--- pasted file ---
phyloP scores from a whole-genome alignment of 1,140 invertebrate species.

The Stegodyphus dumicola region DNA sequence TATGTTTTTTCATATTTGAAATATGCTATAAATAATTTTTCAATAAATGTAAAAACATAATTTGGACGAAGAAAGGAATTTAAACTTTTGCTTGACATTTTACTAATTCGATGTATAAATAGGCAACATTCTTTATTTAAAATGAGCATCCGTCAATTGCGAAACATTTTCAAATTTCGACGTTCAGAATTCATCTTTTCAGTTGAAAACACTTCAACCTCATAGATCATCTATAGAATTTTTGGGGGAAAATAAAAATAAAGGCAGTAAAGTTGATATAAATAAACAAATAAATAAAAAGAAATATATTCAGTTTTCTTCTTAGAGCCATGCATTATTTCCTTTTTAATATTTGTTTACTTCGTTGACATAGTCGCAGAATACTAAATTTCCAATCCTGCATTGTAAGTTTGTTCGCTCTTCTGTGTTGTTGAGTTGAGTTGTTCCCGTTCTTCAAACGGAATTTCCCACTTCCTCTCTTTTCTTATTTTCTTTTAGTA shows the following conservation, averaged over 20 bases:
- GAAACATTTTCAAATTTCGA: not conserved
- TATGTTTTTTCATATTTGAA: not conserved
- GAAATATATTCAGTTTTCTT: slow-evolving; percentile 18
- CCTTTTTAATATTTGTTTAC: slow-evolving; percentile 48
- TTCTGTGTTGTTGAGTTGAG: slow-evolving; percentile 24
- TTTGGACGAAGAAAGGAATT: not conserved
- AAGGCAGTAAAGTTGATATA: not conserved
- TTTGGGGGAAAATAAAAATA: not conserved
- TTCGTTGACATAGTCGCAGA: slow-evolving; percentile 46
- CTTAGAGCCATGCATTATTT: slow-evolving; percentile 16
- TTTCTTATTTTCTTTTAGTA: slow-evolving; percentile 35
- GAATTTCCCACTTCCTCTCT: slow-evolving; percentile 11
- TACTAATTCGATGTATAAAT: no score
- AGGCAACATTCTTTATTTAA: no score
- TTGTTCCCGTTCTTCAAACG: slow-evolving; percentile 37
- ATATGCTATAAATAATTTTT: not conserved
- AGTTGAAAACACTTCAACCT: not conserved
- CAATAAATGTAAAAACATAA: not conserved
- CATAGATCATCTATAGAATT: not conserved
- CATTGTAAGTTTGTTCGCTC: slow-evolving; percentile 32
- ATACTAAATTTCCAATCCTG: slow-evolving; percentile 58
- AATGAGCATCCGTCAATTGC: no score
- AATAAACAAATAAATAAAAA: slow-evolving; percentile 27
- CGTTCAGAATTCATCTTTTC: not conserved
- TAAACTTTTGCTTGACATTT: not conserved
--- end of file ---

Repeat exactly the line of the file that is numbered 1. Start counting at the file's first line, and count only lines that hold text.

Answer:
phyloP scores from a whole-genome alignment of 1,140 invertebrate species.